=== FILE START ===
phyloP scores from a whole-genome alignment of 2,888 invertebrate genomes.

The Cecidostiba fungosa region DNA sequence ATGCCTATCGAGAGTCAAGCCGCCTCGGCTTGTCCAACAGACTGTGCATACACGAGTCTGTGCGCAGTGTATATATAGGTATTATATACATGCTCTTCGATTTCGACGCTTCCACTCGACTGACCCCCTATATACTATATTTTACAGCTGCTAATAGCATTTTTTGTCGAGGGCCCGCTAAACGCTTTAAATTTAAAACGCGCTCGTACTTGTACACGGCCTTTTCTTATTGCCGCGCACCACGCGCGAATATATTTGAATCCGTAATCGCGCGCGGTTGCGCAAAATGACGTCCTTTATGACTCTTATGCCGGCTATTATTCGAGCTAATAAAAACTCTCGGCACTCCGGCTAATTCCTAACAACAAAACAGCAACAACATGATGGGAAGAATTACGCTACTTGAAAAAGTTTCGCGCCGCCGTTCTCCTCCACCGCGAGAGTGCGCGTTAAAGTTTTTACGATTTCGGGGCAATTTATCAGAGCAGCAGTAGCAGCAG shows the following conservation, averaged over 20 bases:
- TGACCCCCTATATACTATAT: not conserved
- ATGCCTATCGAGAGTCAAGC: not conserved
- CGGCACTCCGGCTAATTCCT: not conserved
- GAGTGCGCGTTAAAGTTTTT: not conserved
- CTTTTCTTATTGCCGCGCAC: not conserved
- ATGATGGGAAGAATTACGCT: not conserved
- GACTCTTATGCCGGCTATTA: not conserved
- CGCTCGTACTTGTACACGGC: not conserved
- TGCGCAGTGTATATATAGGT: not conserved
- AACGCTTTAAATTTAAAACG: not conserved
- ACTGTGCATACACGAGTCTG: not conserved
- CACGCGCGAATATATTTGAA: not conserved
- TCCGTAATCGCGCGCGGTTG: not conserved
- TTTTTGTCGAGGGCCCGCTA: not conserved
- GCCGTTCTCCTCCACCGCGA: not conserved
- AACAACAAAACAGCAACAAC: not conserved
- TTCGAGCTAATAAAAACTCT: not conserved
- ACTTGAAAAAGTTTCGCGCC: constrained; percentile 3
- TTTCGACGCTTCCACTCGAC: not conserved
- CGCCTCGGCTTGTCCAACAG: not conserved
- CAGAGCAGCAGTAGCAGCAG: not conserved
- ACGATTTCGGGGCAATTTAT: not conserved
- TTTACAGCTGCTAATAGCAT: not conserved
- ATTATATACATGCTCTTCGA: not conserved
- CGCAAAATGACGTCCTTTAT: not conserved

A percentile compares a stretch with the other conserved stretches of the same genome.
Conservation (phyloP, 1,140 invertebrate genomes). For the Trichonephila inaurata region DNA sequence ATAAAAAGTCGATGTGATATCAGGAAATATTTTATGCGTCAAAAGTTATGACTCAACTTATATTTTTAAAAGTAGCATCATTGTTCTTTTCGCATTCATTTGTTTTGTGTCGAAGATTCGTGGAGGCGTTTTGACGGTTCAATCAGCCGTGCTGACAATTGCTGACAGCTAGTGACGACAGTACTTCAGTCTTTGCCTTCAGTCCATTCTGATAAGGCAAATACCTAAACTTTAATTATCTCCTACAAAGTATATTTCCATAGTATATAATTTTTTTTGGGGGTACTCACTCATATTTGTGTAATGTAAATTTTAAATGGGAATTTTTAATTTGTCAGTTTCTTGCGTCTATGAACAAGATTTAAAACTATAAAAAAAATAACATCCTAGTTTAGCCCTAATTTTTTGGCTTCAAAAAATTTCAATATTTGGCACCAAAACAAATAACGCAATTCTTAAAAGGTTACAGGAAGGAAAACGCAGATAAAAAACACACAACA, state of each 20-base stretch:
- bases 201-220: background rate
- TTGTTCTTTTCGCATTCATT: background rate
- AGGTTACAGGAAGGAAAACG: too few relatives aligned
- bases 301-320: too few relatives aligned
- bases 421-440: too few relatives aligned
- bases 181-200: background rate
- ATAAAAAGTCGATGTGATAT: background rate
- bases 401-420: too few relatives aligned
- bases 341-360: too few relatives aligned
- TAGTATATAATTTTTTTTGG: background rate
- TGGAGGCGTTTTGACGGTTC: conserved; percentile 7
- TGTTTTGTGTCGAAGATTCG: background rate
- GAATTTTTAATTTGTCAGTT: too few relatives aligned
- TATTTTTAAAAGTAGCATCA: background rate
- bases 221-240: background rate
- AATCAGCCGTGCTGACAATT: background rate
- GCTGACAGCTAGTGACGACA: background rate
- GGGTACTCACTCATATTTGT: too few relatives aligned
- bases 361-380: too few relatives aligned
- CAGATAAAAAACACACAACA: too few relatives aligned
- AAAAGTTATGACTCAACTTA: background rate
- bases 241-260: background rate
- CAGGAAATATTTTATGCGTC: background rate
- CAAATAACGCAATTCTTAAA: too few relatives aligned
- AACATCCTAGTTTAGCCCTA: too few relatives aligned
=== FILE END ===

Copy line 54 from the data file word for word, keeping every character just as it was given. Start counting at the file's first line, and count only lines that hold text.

- AACATCCTAGTTTAGCCCTA: too few relatives aligned